infestation is rather heavy. Det. H. Morrison.


BE3TLES (Coleoptera)

Misssisirri H. Dietrich (March 21): Flea beetles (Disonycha alternata
Ill. and Chalcoides helxines L.) and the weevil Dorytomus
'brevicollis Lec. are very abundant defoliating willovs along
Gaines Creek, in Green County, on March 4.



GRHE2JOUSE L.'A T7IER (Phlyctaenia iruhigalis Guen.)
Connecticut 7,. Britton (M.arch 22): P. ferrugalis has been reported/
geranium in a greenhouse at Clintonville.

ITHRIPS (Thysanootera)

Connecticut N. Turner (January and February): Thrips are either attract-
ing more attention or are more abundant than usual. Severe
injury to cDlla lilies was reported, the soecies being Helio-
trins haemorrhoidalis Bouche and Frankliniella tritici Fitch.
Injury was done to carnations by Thrins tabaci Lind. and se-
vere damage to cucumbers by the same species. Numer u' s col-
lections have beu:n made from water hyacinth, begonia, palm,
rubber plants, and corn.

Illinois C. C. Com-oton (Janu.ry 7): H. fermoralis Reut. was found
to be severely danaginf: smilax and stevia in a greenhouse at
Dos Plines..



Maryland 3. N. Cory (Febr-ory): One or two reoorts of egg masses
of Tenodera sinensic, Sauss. and an unusupl aburdance of egg
masses of St',gnomantis carolina Johan. have been renorted.

A CA'ML CRICYZ' (Ceuthonhilus sp.)

Illinois C. C. Conoton (!March 22): Camel crickets are becoming more
generally distributed in Illinois greenhouses. Growers re-
port them feeding on seedlings.

MXCICAN 2rALYBUG (Phenacoccus gossyoii Towns. & Ckll.)

Ohio E. W. Mlendcnhall (March 14): The Mexican mealybjg is very
destructive to chrysanthemum 2nd geranium plants in one of
the greenhouses in Kenton. (March 23): A severe outbreak
h:s been fo-und in greenhouse in central Ohio. This soecies
has only recently been discovered in so-me of the northern
greenhouses and is particularly destructive to chrysanthemum,
geranium, coleus, fuchsia, pelargonium, lantana, heliotro-e,
imnatiens, German ivy, salvia, vinca, ageratun, verbena, and
Boston fern.

CITRUS "SZLY3UG (Pseudococcus citri Risso)

Nebraska M. H. Swenrt (March 1 to 20): Reports of infestations of
house plants vith the common mealybug were received from
various counties during the period here covered.


LESSR CANi'TA L3AFLOLL2R (Geshna cannali s Quaint.)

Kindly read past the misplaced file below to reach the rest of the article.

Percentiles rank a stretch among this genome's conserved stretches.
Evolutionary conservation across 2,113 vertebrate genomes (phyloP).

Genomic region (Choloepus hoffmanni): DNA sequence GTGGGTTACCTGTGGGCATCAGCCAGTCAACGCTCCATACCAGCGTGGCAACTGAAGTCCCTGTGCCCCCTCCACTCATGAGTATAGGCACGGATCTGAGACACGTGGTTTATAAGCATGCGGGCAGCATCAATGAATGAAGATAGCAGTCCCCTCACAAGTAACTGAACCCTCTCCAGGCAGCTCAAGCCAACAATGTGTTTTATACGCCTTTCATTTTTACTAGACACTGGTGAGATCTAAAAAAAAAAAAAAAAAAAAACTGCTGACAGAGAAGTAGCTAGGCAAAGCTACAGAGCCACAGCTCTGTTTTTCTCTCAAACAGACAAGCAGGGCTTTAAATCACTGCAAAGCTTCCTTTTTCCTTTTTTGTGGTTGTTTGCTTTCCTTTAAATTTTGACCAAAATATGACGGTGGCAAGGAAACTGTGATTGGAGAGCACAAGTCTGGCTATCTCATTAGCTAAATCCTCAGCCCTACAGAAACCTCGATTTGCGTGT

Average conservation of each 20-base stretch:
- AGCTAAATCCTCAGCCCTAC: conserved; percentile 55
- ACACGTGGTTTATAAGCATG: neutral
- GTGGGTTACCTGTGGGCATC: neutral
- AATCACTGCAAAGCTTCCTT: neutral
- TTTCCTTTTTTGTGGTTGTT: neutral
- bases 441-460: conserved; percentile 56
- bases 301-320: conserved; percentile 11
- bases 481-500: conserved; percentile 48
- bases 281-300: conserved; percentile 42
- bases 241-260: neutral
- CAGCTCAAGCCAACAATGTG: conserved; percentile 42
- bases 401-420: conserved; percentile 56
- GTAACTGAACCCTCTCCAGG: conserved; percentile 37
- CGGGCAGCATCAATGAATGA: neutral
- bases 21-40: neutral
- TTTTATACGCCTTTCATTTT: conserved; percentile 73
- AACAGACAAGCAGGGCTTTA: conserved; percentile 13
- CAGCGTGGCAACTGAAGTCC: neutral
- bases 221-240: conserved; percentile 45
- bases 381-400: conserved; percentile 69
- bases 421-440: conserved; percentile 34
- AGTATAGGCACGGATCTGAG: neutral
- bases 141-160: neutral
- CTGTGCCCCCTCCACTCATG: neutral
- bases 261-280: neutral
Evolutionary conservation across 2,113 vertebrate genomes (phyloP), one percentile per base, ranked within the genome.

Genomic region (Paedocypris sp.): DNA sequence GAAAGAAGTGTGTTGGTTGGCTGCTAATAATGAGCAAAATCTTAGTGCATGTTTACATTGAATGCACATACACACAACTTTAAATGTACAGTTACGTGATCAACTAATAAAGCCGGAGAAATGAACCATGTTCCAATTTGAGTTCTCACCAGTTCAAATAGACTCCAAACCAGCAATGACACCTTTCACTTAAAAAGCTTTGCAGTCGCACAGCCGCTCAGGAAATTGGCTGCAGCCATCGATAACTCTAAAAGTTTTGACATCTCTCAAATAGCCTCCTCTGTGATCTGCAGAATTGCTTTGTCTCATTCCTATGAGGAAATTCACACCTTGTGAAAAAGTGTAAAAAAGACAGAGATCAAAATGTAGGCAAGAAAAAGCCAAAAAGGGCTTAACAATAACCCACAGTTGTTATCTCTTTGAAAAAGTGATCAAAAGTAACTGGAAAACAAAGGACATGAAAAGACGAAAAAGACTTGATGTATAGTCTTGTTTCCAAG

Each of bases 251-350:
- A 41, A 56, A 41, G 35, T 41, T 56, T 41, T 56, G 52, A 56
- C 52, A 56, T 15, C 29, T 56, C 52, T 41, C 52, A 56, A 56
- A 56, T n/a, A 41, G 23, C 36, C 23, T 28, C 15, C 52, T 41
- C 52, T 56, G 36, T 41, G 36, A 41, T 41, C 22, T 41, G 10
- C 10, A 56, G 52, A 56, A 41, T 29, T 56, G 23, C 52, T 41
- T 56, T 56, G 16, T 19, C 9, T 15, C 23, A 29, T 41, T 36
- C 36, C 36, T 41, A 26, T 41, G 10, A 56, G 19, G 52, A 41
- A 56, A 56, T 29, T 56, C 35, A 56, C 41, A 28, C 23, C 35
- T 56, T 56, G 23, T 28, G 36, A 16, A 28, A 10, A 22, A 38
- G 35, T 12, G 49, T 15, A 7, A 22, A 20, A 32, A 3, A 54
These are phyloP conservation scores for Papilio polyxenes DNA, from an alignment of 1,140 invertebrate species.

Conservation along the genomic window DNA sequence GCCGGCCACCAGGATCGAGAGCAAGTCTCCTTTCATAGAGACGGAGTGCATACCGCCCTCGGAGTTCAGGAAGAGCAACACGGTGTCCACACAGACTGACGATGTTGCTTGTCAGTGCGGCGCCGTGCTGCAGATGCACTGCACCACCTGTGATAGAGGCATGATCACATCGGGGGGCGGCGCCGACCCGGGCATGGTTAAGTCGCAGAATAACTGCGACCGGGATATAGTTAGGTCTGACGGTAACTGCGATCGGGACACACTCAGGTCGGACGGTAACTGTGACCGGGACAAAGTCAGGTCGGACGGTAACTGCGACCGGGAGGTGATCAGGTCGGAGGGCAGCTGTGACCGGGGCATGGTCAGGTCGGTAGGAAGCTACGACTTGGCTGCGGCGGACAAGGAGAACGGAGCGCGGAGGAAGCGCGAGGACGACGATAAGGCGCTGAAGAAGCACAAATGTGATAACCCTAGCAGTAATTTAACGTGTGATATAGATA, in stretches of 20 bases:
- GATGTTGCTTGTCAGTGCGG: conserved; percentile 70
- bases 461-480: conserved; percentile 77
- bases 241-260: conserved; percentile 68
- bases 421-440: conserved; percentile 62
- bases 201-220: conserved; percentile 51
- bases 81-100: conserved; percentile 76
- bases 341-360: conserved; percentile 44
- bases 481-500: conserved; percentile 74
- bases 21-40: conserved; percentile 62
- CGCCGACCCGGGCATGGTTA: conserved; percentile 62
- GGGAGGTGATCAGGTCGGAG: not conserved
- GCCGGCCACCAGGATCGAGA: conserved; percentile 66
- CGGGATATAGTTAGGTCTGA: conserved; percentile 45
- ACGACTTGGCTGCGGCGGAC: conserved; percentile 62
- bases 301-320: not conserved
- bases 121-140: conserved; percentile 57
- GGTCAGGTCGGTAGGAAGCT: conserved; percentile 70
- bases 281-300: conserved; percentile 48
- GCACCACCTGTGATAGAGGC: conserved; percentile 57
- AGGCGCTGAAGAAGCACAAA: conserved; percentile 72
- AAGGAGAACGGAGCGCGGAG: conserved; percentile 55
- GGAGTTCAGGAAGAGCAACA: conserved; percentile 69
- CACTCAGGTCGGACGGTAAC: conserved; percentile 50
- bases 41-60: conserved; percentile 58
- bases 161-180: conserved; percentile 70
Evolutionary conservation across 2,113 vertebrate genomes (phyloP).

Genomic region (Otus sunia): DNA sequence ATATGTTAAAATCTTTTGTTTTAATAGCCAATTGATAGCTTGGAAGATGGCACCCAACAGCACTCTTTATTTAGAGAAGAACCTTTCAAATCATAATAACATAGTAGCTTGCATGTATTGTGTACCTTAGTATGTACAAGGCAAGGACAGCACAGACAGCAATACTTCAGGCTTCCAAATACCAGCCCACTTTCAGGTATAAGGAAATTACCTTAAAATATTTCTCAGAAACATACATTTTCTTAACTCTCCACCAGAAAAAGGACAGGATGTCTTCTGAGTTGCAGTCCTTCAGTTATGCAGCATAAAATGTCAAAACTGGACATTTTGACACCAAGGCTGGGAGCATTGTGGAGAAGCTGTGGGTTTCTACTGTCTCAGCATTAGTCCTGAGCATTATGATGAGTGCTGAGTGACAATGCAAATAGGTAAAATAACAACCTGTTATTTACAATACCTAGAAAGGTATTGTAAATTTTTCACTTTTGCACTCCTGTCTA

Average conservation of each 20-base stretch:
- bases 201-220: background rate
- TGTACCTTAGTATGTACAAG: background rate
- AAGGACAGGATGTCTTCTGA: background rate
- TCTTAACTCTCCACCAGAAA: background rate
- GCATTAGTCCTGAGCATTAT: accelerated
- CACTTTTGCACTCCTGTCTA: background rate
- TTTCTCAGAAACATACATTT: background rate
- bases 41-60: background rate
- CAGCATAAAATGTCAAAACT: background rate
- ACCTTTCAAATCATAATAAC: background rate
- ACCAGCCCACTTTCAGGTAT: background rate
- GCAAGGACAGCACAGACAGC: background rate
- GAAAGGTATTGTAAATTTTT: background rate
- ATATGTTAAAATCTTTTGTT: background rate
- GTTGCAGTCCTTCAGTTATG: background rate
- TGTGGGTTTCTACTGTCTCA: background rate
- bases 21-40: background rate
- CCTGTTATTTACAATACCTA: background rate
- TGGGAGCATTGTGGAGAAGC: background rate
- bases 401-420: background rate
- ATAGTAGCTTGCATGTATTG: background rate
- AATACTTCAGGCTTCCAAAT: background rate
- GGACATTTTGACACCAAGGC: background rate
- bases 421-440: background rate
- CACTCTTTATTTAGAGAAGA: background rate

Mississippi H. Dietrich (March 21): The lesser canna leaf roller
larvae were found on cannas at Lucedale on February 27. Freez-
ing has since killed the cannas back to the ground, no doubt
affecting the leaf roller.


BLACK VIN 72V2IL (Brachyrhinus sulcatus Fab.)

Illinois C. C. Cooton (March 22): The black vine weevil has serios-
ly damaged Dracaenas in a greenhouse at Cicero. (February 5,
1932), The adults cut irregular notches in the leaf margins.
The larvae feed on the roots.

- --- -~ --- -._ .


FERN SC.AL (Hemichionasnois asnidistrac Sign.)

North Drota J-. A. Munro (March 26): The fern scale was re-orted as
causing serious injury to several varieties of ferns at
Drr~'e, McHenry County, during the early -art of March.


GL.DIOLUS THRIPS (Taeniothrins gladioli M. & S.)

Pennsylvania T. L. Guyton (March 23): The gladiolus thri-s has been re-
ported in the State from the follo'ing localities: Pitts-
burgh, eJcsleyville, Erie, Glenside, Jersey Shore, and O!nont.

Florida J. R. -atson (a'rch 21): The gladiolus thrins has been
found at '.inter Haven.


HOLLY LE'.2 MINM (Phytomyza ilicis Curt.)

Ohio J. S. Houser (March 11): This is the first time this insect
has been observed by the writer and it had not been noticed
before by the officials of the Cincinnati Parkc Department.
The attack ',as severe inrsmuch as every leaf of a dozen or mor
10-foot trees bore one or more mines.


A BUL.B FLY (2 -crus narcissi Smith)

Nev, York F. S. Blnr.ton and 2. J. S-ruijt (March 4): Prior to this
2. narcissi wVas re-oorte only from California. During the
year 1931 one male and one female vwere found in a greenhouse
on Lng Island ''here narcissus bulbs had been forced.

IVY SCAL:] (Asnidiotus hederae Vallot)

4Mississi-n)i J. Milton (March 25): The oleander scale is nresent on rarny
oleanders in Corinth. The damage is moderate.


POT.ATO APHID (Illinoia solanifolii Ashm.) '. ; ecBath (January 25): tAphids vere collected on rose
J:nunry 25 at 3rookmont." There vns quite a cluster on the
tin. There v'-s a frost the night before. Det. by P.7.Mason.




CLOVR ':IT:: (3ryobia -ractiosa Koch)

Colorado G. '". List ((arch 23): Severpl inauiries were received dur-
ing some w-nar- vcther in February in regard to the clover
mite in dyellings.

BOXZLD=E 3UG (Lettocoris trivittatus Say)

iNorth Dakota J. A.. Imunro (March 26): Carl F. Albrecht, Smith-Hughes
instructor at Velv. (McHenry County), reports that boxolder
bu;s have been a household rest of l.te in his coCnMunity.

Io:a -C. J. Drane (March).: The boxelder bug is extrcmely ab-und-nt
over almost the entire State. Many peo-le arc corolaoining
about it in their homes.

Nebrasla M. H. Sen': (.,March 1 to 20): Comlaints of boxelder bugs
bothering in houses continued to be received from housevives
during the month of Harch. (October to February 29): During
early November, and again during the last half of Tebrurry,
there vere re-orts of boxelder bugs -roving quite o nuisance
in houses. These reorts come fro" 3o-'e and PFltte Counties
southeast to Otoe County.

Utah G. F. Ino'lt-n (~ (rch 24): Boxelder bu-:s are becoming more
annoyi'ng in houses, at Lagan and Hyrum.

California A. 3. ich roacher ('rrch 19): From. time to time through-
out the rintcr hibecrnatin,7 f'r-s of the bug have
been nbservcd, but on March 19 several crc found mating,
sh'-:in definitely that they v re leaving hibernation. The